After a long spell of rain put paid to our plan for a weekend trip, a sudden stint of clear skies and light breeze made for the perfect day hike to Bhairavadurga. It is believed that Bhairavadurga Fort is one of the navadurgas (nine key forts) skirting the city of Bengaluru; the fort’s present condition unfortunately leaves much to be desired. These navadurgas comprise of the popularly known trio of Savandurga, Nandidurga and Devarayanadurga, and the rarely visited yet beautiful fort remains of Huliyurdurga, Hutridurga, Channarayandurga, Kabbaladurga, Makalidurga and Bhairavadurga. Bhairavadurga Fort was said to be built by Kempegowda and further fortified by Tipu Sultan; however, there aren’t any validated references we could find about this history.

Bhairavadurga, as seen from the village of Kudur.

Not many know of the significance of these hills that are peppered around Bangalore – these form part of what is known as the Dharwar Craton, one of the oldest bedrocks in the world that make up peninsular India. Also known as Dharwar Rocks, these are named after the town of Dharwar; the discontinuous hills can easily be observed from some of the taller peaks around Bengaluru such as Skandagiri or Nandidurga. The word ‘craton’ stands for ‘strength’ in Greek and represents the crust of the earth that has remained largely unchanged for almost the entire life of this planet – over 3.5 billion years! To think that one is standing on top of the true origins of earth is an incredible feeling and part of the allure of exploring these hills.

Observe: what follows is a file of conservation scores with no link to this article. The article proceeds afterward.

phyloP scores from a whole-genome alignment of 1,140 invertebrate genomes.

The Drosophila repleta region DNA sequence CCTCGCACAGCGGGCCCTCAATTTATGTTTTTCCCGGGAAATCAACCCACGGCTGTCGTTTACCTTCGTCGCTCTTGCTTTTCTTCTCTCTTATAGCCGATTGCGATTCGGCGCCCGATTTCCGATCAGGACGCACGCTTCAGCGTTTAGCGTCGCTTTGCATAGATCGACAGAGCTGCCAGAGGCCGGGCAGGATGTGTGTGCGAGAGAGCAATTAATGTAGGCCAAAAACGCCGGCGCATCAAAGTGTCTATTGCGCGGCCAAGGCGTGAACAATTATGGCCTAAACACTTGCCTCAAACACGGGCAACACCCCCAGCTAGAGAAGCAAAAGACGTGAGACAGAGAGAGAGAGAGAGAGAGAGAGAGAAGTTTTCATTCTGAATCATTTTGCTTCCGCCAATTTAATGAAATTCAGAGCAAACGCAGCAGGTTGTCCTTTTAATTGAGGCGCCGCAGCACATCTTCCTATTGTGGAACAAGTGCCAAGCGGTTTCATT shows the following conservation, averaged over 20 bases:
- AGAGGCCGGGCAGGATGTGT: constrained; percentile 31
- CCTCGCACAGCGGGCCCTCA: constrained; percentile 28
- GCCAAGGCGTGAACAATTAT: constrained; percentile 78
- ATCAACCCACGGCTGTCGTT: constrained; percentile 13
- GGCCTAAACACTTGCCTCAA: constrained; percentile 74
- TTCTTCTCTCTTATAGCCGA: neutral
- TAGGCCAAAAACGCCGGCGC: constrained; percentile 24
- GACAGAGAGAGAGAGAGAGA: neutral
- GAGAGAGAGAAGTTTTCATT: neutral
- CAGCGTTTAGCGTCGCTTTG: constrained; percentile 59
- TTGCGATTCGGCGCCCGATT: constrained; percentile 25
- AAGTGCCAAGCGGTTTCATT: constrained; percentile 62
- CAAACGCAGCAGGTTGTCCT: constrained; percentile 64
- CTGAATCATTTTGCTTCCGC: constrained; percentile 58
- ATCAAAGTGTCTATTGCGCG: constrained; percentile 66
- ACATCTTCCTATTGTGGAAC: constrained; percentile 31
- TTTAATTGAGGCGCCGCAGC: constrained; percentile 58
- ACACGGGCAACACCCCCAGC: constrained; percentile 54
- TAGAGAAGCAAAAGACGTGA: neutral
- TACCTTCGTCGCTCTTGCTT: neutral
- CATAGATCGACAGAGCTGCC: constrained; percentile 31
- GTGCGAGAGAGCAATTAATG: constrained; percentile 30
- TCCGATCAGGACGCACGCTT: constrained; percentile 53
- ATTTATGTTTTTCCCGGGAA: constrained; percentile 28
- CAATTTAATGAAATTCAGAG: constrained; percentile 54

Bhairavadurga hill is part of ‘Kuduru Major Forest’, but accessing it does not require special permissions, unlike some of the other hill forts like Kaiwara or Makalidurga, which also abut forest patches. As you get closer to Kudur village, one can see the towering hill with its steep gradients, which can seem quite daunting. We reached the base of the hill, or what Google pinned as the starting point of the trek, and had to pick between two routes – one with a fleet of stairs that led to the temple situated in the middle of the hill, and another, a rugged trail along the board of ‘Kudur Mini Forest’. We took the rugged path; stairs have never been our favourite.

A god/goddess (possibly Bhairava) sculpted on a rock at the base of the hill.

One of the steeper rock faces to be navigated.

Due to the recent Covid lockdown, the trail was overgrown with tall grass that was over 6 feet high in some places. These are interesting to observe – a single stalk carries a cluster of pins, and soft, crooked bristles. These bristles exhibit the unique behaviour of making themselves straight and stiff when wet, like a quirky magic trick. Why it does this is yet to be confirmed by scientists with certainty, but some posit that the bristles do this to maximise the absorption of water droplets into their base. The pins from the grass can be tricky, as they can get entangled inside one’s t-shirts and pants, and long after passing through, continue to prick unless pulled out meticulously.

A beetle perched on the grass stalk.